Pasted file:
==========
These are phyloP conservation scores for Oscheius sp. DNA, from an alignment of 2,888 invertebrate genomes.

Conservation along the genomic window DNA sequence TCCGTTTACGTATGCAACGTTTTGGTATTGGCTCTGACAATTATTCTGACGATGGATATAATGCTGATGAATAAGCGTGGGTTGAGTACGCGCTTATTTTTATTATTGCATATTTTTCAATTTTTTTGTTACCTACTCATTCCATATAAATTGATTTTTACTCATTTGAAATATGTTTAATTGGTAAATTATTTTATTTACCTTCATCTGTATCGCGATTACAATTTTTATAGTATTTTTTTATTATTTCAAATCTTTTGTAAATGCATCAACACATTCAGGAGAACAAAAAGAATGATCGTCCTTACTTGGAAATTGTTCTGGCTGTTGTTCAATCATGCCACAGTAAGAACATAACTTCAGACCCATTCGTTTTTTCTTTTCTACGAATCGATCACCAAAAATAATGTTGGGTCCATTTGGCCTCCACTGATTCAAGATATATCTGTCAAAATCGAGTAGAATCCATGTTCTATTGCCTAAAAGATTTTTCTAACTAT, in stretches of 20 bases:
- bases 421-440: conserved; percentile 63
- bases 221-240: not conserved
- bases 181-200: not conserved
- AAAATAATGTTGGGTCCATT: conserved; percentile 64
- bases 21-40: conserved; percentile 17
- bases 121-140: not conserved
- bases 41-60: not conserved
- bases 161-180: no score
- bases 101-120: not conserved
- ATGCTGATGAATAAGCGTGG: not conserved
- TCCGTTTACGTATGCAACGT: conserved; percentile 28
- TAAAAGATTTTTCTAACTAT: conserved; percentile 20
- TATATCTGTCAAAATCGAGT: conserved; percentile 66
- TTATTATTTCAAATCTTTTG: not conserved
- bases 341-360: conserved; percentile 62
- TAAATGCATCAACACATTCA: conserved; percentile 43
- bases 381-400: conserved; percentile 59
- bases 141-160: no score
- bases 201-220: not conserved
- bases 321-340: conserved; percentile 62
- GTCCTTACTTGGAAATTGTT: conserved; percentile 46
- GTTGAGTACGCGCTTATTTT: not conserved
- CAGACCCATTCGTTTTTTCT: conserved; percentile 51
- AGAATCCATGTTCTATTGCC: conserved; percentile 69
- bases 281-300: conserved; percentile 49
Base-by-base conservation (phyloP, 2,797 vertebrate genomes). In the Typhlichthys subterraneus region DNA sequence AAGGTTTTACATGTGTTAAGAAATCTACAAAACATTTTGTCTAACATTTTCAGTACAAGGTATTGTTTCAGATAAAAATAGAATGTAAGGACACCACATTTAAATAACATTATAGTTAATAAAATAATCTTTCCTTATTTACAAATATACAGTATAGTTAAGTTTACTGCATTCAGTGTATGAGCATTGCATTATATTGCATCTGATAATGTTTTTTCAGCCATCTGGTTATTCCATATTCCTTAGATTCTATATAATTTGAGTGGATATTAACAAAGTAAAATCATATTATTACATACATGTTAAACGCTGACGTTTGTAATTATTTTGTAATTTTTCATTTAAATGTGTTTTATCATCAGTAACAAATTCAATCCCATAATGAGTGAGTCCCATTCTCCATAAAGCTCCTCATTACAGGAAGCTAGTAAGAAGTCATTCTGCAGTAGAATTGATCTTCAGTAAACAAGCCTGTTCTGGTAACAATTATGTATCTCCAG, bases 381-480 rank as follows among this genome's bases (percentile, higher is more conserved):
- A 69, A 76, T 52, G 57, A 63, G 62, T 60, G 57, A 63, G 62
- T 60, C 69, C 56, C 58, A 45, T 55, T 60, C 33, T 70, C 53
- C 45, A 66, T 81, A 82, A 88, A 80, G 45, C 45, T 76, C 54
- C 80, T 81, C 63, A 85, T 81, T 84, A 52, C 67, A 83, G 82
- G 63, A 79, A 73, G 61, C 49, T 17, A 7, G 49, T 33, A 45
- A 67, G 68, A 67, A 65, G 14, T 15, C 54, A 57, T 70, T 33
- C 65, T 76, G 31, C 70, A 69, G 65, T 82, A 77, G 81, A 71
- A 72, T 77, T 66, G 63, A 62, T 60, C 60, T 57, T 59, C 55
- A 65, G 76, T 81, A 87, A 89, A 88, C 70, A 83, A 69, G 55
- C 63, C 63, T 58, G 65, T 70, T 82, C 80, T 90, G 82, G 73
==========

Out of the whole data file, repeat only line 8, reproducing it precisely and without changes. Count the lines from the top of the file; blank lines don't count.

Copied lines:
- bases 121-140: not conserved